if you are getting too much twist in your yarn its because the yarn is not taking up fast enough so you can do several things. Spin thinner, and slow the wheel down. Check and make sure that your yarn is not catching on the flyer hooks. Correct adjustment of a spinning wheel--any wheel is only enough tension so that you can pull the yarn out from the flyer with ease, and have it rewind onto the bobbin during treadling. So remove all tension from the tension spring. Check that the drive band will drive the drive wheel with ease, but not be so tight that it is hard to treadle. Some bounce is desirable in the drive band. Adjust the tension spring so that it is just engaging. Then begin to spin and make sure that the yarn will let you pull it back out from the flyer, and adjust the tension spring with very minor amounts until the yarn begins to wind onto the bobbin. If you watch the bobbin while spinning you can see the bobbin stop spinning when you release the pressure on the yarn. If this is not happening you can first change the type of material the tension band is made of--nylon, string, etc. I like to use a strong waxed cotton thread with nylon at both ends where it is tied on. I take the nylon that they traditionally send with a wheel and make a loop in it. tie it on the tension knob and to the spring (separate pieces). Then I will take about 10 or 12 inches of waxed cotton string (the type they use to tie cable bundles with, very strong) and tie it to the loops. This makes retying the string easier because it will wear and break after a while. The cotton string does not wear a grove in the bobbin end grove like the nylon will do and its not as hard to tie as the nylon. This grove that wears in the bobbin end is the culprit of lots of trouble as it will not let the bobbin stop properly for the yarn to wind on. Usually the string solves lots of problems right off. The string needs to be slick enough to allow the bobbin to spin during spinning, but rough enough to stop the bobbin when you release the yarn for take up. Experiment until you find the right cotton thread. I have found that the waxed cotton thread is perfect--but it is a spill over from my days as a telephone switching technician. You can find the same type of waxed cotton thread at a craft center in the section where they do the leather work. You can pull the yarn back from the bobbin periodically to check that you have no small fibers catching on the flyer hooks. They should easily break when you tug backwards and release the yarn for winding on.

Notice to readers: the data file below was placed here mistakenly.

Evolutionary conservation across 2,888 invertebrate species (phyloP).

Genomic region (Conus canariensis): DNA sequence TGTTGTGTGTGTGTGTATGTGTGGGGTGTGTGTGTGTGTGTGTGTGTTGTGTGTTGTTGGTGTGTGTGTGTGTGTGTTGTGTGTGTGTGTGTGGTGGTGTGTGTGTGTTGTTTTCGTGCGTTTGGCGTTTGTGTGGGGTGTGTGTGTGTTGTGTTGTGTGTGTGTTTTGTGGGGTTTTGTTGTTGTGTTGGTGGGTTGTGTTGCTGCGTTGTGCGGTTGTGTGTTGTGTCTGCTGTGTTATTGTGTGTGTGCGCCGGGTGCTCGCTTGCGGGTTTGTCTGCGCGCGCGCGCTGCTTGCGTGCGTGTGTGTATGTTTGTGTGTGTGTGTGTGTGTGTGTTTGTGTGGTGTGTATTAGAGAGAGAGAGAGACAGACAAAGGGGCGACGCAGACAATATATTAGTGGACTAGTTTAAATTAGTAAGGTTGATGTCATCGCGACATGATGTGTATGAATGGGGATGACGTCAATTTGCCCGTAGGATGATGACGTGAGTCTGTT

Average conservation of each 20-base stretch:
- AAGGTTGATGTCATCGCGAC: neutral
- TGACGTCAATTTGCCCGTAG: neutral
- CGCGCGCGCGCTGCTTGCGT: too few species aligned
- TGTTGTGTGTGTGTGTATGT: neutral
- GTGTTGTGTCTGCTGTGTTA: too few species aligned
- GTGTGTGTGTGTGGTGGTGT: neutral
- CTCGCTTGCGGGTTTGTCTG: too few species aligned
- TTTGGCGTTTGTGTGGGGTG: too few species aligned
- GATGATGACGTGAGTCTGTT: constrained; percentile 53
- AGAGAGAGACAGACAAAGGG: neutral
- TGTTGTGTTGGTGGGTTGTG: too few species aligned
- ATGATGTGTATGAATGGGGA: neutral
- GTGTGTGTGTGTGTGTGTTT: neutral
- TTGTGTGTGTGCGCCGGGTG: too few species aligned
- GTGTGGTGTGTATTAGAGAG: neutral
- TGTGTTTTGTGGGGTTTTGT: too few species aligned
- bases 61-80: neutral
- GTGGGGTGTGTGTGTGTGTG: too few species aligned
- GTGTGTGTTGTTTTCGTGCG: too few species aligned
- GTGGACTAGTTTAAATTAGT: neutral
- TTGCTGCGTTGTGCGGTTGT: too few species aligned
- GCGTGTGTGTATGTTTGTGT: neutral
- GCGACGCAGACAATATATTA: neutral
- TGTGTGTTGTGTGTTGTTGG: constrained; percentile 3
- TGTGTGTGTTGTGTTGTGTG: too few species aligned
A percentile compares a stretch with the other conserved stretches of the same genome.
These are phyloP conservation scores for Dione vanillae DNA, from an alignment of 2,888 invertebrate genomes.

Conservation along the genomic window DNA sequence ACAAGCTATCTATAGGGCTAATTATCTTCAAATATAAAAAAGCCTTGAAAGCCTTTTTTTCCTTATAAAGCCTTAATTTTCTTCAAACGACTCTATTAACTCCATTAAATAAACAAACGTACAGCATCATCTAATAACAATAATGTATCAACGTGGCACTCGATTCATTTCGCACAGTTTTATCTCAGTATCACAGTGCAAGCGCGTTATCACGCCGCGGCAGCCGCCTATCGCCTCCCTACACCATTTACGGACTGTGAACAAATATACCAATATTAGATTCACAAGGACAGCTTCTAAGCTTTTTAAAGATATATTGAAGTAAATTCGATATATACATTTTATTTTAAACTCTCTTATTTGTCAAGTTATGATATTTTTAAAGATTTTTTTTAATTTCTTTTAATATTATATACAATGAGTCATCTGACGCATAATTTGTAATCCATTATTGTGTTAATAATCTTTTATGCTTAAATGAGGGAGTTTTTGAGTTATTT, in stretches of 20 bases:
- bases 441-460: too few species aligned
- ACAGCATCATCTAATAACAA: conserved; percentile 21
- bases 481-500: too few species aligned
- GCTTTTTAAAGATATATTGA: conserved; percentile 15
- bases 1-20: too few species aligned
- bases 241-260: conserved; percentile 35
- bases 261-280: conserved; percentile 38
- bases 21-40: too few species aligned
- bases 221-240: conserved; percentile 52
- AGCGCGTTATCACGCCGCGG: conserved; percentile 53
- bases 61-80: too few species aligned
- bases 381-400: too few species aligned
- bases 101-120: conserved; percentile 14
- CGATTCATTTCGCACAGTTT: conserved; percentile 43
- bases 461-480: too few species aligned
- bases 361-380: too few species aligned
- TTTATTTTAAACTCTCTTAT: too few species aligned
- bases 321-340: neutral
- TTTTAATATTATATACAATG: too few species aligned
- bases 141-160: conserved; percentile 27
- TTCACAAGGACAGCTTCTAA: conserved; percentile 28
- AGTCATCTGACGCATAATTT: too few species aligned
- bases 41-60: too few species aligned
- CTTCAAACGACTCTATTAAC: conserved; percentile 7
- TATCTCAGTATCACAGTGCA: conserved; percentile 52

Indian-Head Tension
With this tension there is a leather band that loops across the orifice opening of the flyer. I have found that when starting to adjust the tension with this type of flyer I back the retaining screw that tightens or loosens the leather band completely so that there is no tension on the leather band and begin at this point. I will tighten this screw as needed until I have the type of draw in that I need for the particular yarn I am working with. This type of flyer tension has a really strong pull in that makes plying on this type of tension system very desirable. Spinning bulky yarns on this type of system is also nice since you have a quick draw in that keeps over twist and over plying from becoming a problem in most cases. In this system it is very important to keep the leather properly oiled so that it will remain smooth and not have exceeding friction on the flyer shaft. Follow normal procedures in oiling and greasing the flyer shaft and bearings.